HomeRoast Digest


Topic: brewing for large numbers (9 msgs / 225 lines)
1) From: Thbull
Afternoon,
There has been quite a lot of discussion regarding the Bunn brewers. I
was wondering if there were any other large or high capacity brewers
that are good wnough for our home-roasted coffee. This would be for
brewing for church/wedding/reception where the number of coffee
drinkers is around 75 -100.
Any advice gained from experience would be very helpful.
TIA,
Thbull 'not uring for more puns'

2) From: miKe mcKoffee
In the past I've used a 54 cup and 30 cup West Bend percolators. Refilling
the 54 cup from the 30 cup new brewing. Even as poor a brewing method as
perc' is it'll yield a cup far superior to what most "commoners" are
accustomed to. 
Kona Konnaisseur miKe mcKoffee
URL to Rosto mods, FrankenFormer, some recipes etc:http://mdmint.home.comcast.net/coffee/Rosto_mod.htmUltimately the quest for Koffee Nirvana is a solitary path. To know I must
first not know. And in knowing know I know not. Each Personal enlightenment
found exploring the many divergent foot steps of Those who have gone before.
<Snip>

3) From: Scott Marquardt
Just this past Sunday I filled a Fetco 2 gallon Luxus container with great
coffee using a Melitta 103 (a ceramic cone that uses #6 filters). It took
four batches. However, I used a 5 micron (nominal) polyester felt filter I'd
sewn to #6 dimensions just that morning.
Worked great -- but the bloom was a bit of a pain. I'd have done better to
have mixed the coffee in another container, then poured it through.
I used a coarser than French press grind, though that wouldn't have been
necessary, as it turns out.
Manual pourover of 2 gallons is not convenient that way. To be honest, I
wouldn't mind the manualness of it if there were a full-size basket intended
for manual use, that I could mount atop the Fetco.
- Scott
On 6/26/06, miKe mcKoffee  wrote:
<Snip>

4) From: Philip Keleshian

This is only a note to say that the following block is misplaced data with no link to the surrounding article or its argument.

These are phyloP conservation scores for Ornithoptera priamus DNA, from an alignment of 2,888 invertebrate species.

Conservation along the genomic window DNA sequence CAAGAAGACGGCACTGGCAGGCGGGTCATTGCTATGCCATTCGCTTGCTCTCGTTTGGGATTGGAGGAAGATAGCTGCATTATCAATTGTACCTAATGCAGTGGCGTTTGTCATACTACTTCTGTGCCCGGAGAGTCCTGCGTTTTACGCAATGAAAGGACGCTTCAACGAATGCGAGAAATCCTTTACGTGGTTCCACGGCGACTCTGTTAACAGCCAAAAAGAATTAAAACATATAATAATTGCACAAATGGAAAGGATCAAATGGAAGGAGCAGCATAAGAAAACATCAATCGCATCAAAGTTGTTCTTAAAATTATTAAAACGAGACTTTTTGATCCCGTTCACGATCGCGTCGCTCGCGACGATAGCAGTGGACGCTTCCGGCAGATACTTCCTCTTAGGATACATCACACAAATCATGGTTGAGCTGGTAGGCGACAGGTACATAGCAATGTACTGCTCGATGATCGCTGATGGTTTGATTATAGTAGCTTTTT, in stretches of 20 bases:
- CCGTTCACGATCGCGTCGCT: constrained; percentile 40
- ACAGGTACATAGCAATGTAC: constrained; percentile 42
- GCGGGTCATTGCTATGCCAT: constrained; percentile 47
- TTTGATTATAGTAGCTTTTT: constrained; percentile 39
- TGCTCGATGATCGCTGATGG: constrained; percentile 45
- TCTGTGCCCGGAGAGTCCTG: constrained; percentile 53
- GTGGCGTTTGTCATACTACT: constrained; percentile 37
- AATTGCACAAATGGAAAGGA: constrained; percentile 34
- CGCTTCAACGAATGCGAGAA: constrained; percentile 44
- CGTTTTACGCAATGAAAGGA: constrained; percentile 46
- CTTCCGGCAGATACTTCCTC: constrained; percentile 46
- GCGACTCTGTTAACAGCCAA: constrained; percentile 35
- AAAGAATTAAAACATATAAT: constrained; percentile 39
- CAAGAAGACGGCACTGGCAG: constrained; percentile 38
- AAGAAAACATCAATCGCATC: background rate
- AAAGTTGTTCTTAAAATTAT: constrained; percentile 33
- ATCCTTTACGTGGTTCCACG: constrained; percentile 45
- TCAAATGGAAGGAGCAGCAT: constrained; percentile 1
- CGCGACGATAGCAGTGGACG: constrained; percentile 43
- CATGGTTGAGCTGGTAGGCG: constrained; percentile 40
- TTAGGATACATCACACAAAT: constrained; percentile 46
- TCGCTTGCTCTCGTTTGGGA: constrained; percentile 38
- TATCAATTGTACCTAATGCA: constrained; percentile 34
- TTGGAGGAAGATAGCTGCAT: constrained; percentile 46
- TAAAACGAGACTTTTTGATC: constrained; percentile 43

I have a suggestion.  I haven't yet tried this but I can't think of a
reason why it won't work.  Every church seems to have at least one of
those nasty giant percolators.  Now I can't bring myself to percolate
coffee. What I would do is get some of those cloth bags Tom sells for
storing green coffee. 
Do what it takes to close the bag well enough to contain ground coffee.
Set aside the innards of the nasty percolator. 
Fill the percolator with water and turn it on.
Grind the coffee and put it in the bags.
When the water comes to a boil (or the percolator thinks it is done)
turn it off and put the bags in.
Steep the coffee for about three minutes while gently stirring.
Remove the bags and serve.
I would experiment on a small scale to optimize the grind for this
method before using 50 cups of home roast.
Phil

5) From: rwh
I think I'd use the ubiquitous giant stock pot that also seems to be in
every church kitchen since all you really need is hot water.
Maybe a visit to a farm supply store would be in order. If you could
find the right filter material, a giant funnel could possibly be coaxed
into a pour-over drip arrangement.
Seriously, the commercial Bunn units seems to cycle pretty fast.
Combined with a couple of large air pots you could probably handle a
fairly large group of people without too much effort.
--rick
Philip Keleshian wrote:
<Snip>